Friday, February 15, 2002

What is Malaria?

Malaria is an infectious disease characterized by fever, chills, nauseau, and general discomfort. It is caused by a single-celled parasite known as Plasmodium that infects and destroys red blood cells. Malaria is transmitted or passed by a mosquito that bites an infected individual, carrying the parasite to another person. More than 24 million people are infected with Plasmodium each year and 3 million people, mostly children, die from the disease.

Malaria has been around since the times of Ancient Egyptians. It used to be very widespread, effecting all of Africa, Asia, South America, southern Europe, and even North America. Cases as far north as Philadelphia used to be common occurrences. Today, the areas affected by malaria are somewhat smaller, mainly due to changes in the water systems in the early 1990s. Sub-Suharan Africa, Central America, and Southeast Asia are still hard hit areas.

There are three main ways to combat malaria. The first is to get rid of the mosquito population that transmits the parasite. This can be done by removing free-standing water that has accumulated in jars, tires, and other containers. Sewers can also be built to drain areas that have a lot of free-standing water. Spraying houses with insecticides, which are chemicals that kill insects without harming the environment or humans, can also terminate mosquitoes. A common spray that was widely used was DDT, although its use has recently been banned. The second way to combat malaria is to reduce the amount of exposure that humans have to mosquitoes. This includes wearing long sleeved shirts and pants when outside, sleeping under bed netting, using insect repellent, and staying indoors at dawn and dusk--the two times of the day when mosquitoes are the most active. Finally, if someone comes down with malaria there is a wide range of drugs that can be used to treat that individual. The most commonly used drug is chloroquine.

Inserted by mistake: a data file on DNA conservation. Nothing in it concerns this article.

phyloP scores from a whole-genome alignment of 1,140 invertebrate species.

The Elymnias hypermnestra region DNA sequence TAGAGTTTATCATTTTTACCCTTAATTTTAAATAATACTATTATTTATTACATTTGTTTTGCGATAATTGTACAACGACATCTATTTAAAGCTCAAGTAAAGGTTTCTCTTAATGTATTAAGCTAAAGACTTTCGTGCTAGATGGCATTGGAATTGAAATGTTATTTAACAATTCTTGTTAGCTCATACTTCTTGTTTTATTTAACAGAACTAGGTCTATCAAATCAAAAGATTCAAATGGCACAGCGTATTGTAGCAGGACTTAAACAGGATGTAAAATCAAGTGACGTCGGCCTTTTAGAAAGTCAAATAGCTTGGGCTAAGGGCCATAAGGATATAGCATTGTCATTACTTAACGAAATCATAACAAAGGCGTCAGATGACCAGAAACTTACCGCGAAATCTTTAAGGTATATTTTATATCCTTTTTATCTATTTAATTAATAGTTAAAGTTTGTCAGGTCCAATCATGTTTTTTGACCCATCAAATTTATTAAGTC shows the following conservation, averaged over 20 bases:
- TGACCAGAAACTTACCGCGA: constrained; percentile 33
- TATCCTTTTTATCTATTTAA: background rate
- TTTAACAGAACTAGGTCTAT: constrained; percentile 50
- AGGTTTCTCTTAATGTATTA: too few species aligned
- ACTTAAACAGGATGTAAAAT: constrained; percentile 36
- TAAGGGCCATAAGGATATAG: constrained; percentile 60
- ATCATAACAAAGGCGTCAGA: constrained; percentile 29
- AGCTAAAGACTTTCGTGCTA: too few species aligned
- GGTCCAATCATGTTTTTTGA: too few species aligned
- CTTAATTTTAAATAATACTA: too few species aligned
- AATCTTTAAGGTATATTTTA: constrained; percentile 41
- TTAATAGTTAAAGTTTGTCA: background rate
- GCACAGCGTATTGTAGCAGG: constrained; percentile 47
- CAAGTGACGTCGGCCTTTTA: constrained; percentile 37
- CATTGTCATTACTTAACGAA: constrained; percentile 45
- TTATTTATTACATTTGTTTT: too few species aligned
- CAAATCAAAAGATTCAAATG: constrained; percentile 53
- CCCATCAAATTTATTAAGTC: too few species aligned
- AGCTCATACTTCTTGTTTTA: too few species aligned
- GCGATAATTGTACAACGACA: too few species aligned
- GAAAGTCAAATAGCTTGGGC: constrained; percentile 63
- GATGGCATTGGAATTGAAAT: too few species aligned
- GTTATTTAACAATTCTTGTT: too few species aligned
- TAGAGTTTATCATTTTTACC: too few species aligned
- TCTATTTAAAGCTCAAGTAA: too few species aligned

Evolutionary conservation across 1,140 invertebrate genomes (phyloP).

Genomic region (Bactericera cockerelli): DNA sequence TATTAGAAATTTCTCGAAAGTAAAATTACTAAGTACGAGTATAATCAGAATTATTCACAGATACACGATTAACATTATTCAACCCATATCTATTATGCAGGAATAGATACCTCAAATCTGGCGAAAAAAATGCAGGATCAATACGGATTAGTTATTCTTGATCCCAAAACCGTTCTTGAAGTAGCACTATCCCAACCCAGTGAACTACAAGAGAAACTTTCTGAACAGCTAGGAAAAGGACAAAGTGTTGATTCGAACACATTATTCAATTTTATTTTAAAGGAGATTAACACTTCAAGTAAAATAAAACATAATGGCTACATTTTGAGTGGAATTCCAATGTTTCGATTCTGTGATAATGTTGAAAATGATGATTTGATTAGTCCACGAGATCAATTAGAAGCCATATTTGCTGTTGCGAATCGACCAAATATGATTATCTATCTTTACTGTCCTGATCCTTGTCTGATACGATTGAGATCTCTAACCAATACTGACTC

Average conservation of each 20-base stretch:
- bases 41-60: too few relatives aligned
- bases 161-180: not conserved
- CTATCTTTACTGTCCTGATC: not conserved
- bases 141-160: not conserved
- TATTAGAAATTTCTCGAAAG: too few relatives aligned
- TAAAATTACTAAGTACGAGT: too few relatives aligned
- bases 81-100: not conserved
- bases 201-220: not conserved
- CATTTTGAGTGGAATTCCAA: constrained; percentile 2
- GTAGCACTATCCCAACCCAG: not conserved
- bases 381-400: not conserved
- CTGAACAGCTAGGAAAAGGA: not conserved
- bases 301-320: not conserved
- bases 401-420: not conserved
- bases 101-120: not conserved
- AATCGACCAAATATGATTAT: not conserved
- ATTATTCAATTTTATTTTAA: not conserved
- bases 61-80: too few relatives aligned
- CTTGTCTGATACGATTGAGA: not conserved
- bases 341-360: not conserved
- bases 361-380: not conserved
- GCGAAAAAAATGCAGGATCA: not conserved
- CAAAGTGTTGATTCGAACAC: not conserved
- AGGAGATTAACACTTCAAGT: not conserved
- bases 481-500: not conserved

Unfortunately, many people who are administered chloroquine do not finish their recommended treatment. This, coupled with dramatic, but insufficient, worldwide efforts in the 1950s to spray areas with constant or endemic malaria, have resulted in the emergence of drug-resistant parasites and pesticide-resistant mosquitoes. This emergence has serious consequences for world health. Areas that are now malaria-free may experience a reoccurence of the disease. Luckily, researchers around the globe are focusing on finding new treatments for eradicating malaria.